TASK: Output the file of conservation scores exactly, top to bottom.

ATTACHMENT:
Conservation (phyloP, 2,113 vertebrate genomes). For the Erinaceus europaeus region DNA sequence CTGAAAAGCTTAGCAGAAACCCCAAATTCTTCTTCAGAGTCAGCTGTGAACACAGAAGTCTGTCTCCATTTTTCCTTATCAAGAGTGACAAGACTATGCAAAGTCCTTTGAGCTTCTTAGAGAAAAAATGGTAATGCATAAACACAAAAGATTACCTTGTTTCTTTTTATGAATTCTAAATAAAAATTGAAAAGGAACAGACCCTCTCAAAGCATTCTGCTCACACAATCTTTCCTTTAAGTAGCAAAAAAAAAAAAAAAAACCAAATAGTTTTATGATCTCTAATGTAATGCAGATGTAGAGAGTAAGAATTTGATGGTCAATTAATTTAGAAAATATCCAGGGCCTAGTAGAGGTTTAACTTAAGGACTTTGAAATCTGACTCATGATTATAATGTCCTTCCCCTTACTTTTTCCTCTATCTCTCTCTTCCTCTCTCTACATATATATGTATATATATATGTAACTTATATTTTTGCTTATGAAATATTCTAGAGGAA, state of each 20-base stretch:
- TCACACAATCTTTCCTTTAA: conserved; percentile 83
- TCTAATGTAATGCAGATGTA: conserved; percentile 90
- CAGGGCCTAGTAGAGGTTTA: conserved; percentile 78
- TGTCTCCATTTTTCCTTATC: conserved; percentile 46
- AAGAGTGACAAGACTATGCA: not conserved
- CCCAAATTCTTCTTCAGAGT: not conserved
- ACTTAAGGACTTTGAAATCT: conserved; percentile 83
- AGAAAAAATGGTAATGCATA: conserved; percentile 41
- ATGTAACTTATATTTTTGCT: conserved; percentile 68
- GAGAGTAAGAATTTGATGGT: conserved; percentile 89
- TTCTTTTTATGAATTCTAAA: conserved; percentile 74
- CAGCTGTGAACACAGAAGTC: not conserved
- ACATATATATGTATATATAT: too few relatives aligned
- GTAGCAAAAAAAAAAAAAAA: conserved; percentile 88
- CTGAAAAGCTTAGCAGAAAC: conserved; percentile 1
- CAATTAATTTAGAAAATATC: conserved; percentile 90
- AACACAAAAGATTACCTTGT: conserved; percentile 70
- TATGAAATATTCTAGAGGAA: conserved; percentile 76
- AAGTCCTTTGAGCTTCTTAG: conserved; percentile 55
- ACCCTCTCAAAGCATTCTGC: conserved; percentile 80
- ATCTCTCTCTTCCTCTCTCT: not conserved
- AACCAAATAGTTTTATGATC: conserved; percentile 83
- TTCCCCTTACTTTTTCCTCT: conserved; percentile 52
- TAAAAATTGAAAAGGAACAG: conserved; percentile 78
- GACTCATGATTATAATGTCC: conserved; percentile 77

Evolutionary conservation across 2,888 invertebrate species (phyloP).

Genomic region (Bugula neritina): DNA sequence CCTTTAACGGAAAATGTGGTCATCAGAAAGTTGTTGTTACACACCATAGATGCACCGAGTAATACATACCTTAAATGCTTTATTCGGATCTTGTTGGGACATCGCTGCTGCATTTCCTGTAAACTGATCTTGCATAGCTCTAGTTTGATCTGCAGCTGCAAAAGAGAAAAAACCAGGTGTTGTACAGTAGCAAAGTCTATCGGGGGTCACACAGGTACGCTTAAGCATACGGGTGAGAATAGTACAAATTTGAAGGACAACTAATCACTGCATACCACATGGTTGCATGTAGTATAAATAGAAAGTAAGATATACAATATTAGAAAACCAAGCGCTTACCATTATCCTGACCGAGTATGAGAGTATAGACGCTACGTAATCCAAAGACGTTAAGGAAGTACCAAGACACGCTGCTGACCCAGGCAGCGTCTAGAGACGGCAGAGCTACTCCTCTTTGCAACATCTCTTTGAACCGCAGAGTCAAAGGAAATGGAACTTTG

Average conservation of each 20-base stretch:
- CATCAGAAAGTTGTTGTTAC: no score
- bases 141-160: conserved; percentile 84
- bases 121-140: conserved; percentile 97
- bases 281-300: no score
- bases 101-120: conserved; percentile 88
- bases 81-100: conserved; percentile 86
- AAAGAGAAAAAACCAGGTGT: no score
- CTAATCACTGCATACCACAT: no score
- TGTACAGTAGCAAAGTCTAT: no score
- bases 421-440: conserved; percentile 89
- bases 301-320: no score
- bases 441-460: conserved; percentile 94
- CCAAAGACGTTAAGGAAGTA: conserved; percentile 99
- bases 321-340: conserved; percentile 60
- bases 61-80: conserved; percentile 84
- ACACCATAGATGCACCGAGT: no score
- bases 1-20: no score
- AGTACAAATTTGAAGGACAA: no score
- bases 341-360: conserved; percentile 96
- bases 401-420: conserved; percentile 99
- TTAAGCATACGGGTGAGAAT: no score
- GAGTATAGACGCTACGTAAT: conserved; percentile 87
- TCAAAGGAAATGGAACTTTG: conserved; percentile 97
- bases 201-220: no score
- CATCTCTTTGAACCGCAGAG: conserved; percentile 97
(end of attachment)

Conservation (phyloP, 2,113 vertebrate genomes). For the Erinaceus europaeus region DNA sequence CTGAAAAGCTTAGCAGAAACCCCAAATTCTTCTTCAGAGTCAGCTGTGAACACAGAAGTCTGTCTCCATTTTTCCTTATCAAGAGTGACAAGACTATGCAAAGTCCTTTGAGCTTCTTAGAGAAAAAATGGTAATGCATAAACACAAAAGATTACCTTGTTTCTTTTTATGAATTCTAAATAAAAATTGAAAAGGAACAGACCCTCTCAAAGCATTCTGCTCACACAATCTTTCCTTTAAGTAGCAAAAAAAAAAAAAAAAACCAAATAGTTTTATGATCTCTAATGTAATGCAGATGTAGAGAGTAAGAATTTGATGGTCAATTAATTTAGAAAATATCCAGGGCCTAGTAGAGGTTTAACTTAAGGACTTTGAAATCTGACTCATGATTATAATGTCCTTCCCCTTACTTTTTCCTCTATCTCTCTCTTCCTCTCTCTACATATATATGTATATATATATGTAACTTATATTTTTGCTTATGAAATATTCTAGAGGAA, state of each 20-base stretch:
- TCACACAATCTTTCCTTTAA: conserved; percentile 83
- TCTAATGTAATGCAGATGTA: conserved; percentile 90
- CAGGGCCTAGTAGAGGTTTA: conserved; percentile 78
- TGTCTCCATTTTTCCTTATC: conserved; percentile 46
- AAGAGTGACAAGACTATGCA: not conserved
- CCCAAATTCTTCTTCAGAGT: not conserved
- ACTTAAGGACTTTGAAATCT: conserved; percentile 83
- AGAAAAAATGGTAATGCATA: conserved; percentile 41
- ATGTAACTTATATTTTTGCT: conserved; percentile 68
- GAGAGTAAGAATTTGATGGT: conserved; percentile 89
- TTCTTTTTATGAATTCTAAA: conserved; percentile 74
- CAGCTGTGAACACAGAAGTC: not conserved
- ACATATATATGTATATATAT: too few relatives aligned
- GTAGCAAAAAAAAAAAAAAA: conserved; percentile 88
- CTGAAAAGCTTAGCAGAAAC: conserved; percentile 1
- CAATTAATTTAGAAAATATC: conserved; percentile 90
- AACACAAAAGATTACCTTGT: conserved; percentile 70
- TATGAAATATTCTAGAGGAA: conserved; percentile 76
- AAGTCCTTTGAGCTTCTTAG: conserved; percentile 55
- ACCCTCTCAAAGCATTCTGC: conserved; percentile 80
- ATCTCTCTCTTCCTCTCTCT: not conserved
- AACCAAATAGTTTTATGATC: conserved; percentile 83
- TTCCCCTTACTTTTTCCTCT: conserved; percentile 52
- TAAAAATTGAAAAGGAACAG: conserved; percentile 78
- GACTCATGATTATAATGTCC: conserved; percentile 77

Evolutionary conservation across 2,888 invertebrate species (phyloP).

Genomic region (Bugula neritina): DNA sequence CCTTTAACGGAAAATGTGGTCATCAGAAAGTTGTTGTTACACACCATAGATGCACCGAGTAATACATACCTTAAATGCTTTATTCGGATCTTGTTGGGACATCGCTGCTGCATTTCCTGTAAACTGATCTTGCATAGCTCTAGTTTGATCTGCAGCTGCAAAAGAGAAAAAACCAGGTGTTGTACAGTAGCAAAGTCTATCGGGGGTCACACAGGTACGCTTAAGCATACGGGTGAGAATAGTACAAATTTGAAGGACAACTAATCACTGCATACCACATGGTTGCATGTAGTATAAATAGAAAGTAAGATATACAATATTAGAAAACCAAGCGCTTACCATTATCCTGACCGAGTATGAGAGTATAGACGCTACGTAATCCAAAGACGTTAAGGAAGTACCAAGACACGCTGCTGACCCAGGCAGCGTCTAGAGACGGCAGAGCTACTCCTCTTTGCAACATCTCTTTGAACCGCAGAGTCAAAGGAAATGGAACTTTG

Average conservation of each 20-base stretch:
- CATCAGAAAGTTGTTGTTAC: no score
- bases 141-160: conserved; percentile 84
- bases 121-140: conserved; percentile 97
- bases 281-300: no score
- bases 101-120: conserved; percentile 88
- bases 81-100: conserved; percentile 86
- AAAGAGAAAAAACCAGGTGT: no score
- CTAATCACTGCATACCACAT: no score
- TGTACAGTAGCAAAGTCTAT: no score
- bases 421-440: conserved; percentile 89
- bases 301-320: no score
- bases 441-460: conserved; percentile 94
- CCAAAGACGTTAAGGAAGTA: conserved; percentile 99
- bases 321-340: conserved; percentile 60
- bases 61-80: conserved; percentile 84
- ACACCATAGATGCACCGAGT: no score
- bases 1-20: no score
- AGTACAAATTTGAAGGACAA: no score
- bases 341-360: conserved; percentile 96
- bases 401-420: conserved; percentile 99
- TTAAGCATACGGGTGAGAAT: no score
- GAGTATAGACGCTACGTAAT: conserved; percentile 87
- TCAAAGGAAATGGAACTTTG: conserved; percentile 97
- bases 201-220: no score
- CATCTCTTTGAACCGCAGAG: conserved; percentile 97